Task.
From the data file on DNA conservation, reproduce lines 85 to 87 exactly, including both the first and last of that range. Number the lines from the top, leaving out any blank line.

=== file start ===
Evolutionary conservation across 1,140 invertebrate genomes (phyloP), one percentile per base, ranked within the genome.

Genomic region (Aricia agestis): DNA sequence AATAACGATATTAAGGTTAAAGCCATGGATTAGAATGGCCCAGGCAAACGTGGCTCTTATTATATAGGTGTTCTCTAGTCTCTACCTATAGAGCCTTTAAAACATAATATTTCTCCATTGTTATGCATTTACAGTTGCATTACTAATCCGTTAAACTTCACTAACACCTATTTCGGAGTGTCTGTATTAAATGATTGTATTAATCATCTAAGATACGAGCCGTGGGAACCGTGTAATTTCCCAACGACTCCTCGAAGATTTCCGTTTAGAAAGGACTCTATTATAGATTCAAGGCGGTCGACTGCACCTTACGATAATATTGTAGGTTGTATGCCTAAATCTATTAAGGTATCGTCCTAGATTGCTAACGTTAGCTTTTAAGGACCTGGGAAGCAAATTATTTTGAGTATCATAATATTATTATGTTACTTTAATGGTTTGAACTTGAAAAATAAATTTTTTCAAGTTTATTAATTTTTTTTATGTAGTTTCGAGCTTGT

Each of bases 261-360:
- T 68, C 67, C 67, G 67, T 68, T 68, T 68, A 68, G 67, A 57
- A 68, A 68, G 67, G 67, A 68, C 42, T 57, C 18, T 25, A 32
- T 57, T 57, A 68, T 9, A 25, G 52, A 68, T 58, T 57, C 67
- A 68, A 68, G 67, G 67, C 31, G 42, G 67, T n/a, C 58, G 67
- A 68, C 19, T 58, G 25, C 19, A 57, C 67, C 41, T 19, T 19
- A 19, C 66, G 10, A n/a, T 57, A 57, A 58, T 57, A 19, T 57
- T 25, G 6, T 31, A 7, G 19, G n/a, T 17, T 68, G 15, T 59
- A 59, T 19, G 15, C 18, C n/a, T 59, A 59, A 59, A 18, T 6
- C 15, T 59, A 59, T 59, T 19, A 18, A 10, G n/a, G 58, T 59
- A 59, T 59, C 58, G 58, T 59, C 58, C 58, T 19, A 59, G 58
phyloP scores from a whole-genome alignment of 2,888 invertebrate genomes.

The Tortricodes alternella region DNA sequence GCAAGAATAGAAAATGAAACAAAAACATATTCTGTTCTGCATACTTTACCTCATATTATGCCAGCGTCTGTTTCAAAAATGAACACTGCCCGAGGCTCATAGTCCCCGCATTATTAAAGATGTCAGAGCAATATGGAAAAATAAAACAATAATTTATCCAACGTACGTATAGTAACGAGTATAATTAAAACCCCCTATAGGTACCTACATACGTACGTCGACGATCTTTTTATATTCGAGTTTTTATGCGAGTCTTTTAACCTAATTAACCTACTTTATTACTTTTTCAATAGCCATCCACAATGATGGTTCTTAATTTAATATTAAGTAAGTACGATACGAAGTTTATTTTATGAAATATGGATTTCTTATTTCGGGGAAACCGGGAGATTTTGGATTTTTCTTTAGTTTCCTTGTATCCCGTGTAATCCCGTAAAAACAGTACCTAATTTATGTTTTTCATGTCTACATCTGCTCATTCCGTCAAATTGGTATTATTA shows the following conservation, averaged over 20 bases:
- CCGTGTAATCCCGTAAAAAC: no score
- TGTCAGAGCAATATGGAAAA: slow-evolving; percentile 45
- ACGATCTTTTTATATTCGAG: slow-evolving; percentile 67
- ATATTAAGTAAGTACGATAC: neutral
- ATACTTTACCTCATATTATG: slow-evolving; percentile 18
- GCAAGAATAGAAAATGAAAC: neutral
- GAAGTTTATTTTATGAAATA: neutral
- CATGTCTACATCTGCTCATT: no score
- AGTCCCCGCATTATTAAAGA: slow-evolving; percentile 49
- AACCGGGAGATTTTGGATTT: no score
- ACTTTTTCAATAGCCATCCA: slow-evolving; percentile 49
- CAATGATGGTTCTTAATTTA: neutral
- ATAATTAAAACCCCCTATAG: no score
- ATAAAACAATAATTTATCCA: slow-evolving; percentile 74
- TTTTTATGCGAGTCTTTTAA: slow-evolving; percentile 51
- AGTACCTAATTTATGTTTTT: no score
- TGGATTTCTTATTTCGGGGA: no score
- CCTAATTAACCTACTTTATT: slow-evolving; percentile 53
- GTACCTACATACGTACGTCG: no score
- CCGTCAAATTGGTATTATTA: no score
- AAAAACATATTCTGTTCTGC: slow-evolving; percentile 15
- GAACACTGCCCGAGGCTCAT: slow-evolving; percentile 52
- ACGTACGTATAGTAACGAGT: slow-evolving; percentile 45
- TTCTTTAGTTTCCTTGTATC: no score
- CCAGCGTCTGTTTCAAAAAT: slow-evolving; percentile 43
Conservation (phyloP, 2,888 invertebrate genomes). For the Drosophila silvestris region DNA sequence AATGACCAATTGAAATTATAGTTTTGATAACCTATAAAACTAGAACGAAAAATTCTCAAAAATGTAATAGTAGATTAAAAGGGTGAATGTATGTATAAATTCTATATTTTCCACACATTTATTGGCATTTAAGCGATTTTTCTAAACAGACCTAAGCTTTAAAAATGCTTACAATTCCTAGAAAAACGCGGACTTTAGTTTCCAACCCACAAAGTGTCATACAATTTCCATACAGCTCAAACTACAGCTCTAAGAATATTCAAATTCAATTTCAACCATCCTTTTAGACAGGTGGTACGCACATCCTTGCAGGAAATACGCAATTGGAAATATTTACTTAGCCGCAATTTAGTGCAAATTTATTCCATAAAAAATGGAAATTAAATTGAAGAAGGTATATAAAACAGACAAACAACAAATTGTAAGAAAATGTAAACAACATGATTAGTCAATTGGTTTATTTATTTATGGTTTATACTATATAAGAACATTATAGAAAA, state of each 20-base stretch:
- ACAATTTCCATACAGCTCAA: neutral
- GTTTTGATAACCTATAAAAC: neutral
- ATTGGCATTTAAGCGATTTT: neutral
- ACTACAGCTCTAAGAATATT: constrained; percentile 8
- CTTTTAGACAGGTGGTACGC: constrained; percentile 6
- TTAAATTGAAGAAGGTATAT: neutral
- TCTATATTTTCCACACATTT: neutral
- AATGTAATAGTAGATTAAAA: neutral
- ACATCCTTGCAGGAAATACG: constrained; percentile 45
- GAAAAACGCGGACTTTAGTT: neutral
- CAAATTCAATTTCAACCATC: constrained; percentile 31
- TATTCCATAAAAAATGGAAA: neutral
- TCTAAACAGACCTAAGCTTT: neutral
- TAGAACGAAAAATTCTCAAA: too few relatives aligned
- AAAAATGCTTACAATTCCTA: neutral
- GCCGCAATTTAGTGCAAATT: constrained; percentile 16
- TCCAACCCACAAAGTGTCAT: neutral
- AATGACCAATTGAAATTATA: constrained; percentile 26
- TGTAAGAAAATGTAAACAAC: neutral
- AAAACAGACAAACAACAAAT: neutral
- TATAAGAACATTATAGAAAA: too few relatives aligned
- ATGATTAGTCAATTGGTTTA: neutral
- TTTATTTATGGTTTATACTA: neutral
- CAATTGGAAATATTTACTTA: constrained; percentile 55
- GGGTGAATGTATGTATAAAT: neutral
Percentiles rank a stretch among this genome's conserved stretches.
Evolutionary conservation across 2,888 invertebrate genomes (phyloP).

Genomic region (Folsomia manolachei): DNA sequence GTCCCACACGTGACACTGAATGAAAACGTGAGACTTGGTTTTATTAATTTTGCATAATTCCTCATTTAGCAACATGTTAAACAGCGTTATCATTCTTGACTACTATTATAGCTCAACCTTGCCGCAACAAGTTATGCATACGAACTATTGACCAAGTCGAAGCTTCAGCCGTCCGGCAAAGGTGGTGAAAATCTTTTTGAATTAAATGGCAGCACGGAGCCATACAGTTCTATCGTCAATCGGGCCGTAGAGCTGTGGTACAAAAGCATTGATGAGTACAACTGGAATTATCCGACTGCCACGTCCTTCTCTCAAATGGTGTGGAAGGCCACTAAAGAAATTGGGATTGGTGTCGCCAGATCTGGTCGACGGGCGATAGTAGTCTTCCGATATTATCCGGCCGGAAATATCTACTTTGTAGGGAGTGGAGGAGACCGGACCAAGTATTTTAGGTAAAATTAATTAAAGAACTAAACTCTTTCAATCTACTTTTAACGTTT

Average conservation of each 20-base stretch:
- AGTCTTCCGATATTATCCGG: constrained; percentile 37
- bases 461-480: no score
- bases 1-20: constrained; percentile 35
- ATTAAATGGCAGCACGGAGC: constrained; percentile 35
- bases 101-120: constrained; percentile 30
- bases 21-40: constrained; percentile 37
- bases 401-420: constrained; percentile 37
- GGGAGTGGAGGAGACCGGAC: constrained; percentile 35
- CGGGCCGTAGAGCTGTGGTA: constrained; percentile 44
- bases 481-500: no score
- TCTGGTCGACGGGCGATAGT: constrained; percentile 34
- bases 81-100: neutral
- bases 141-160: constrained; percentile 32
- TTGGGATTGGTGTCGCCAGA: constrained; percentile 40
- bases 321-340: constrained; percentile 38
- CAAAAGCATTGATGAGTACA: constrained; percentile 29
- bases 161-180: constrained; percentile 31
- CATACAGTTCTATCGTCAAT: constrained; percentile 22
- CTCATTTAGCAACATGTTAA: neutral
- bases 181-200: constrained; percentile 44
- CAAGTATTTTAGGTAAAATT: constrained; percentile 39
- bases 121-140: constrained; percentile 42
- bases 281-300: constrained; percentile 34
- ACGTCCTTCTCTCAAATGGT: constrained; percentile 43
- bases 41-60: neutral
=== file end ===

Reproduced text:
- bases 321-340: constrained; percentile 38
- CAAAAGCATTGATGAGTACA: constrained; percentile 29
- bases 161-180: constrained; percentile 31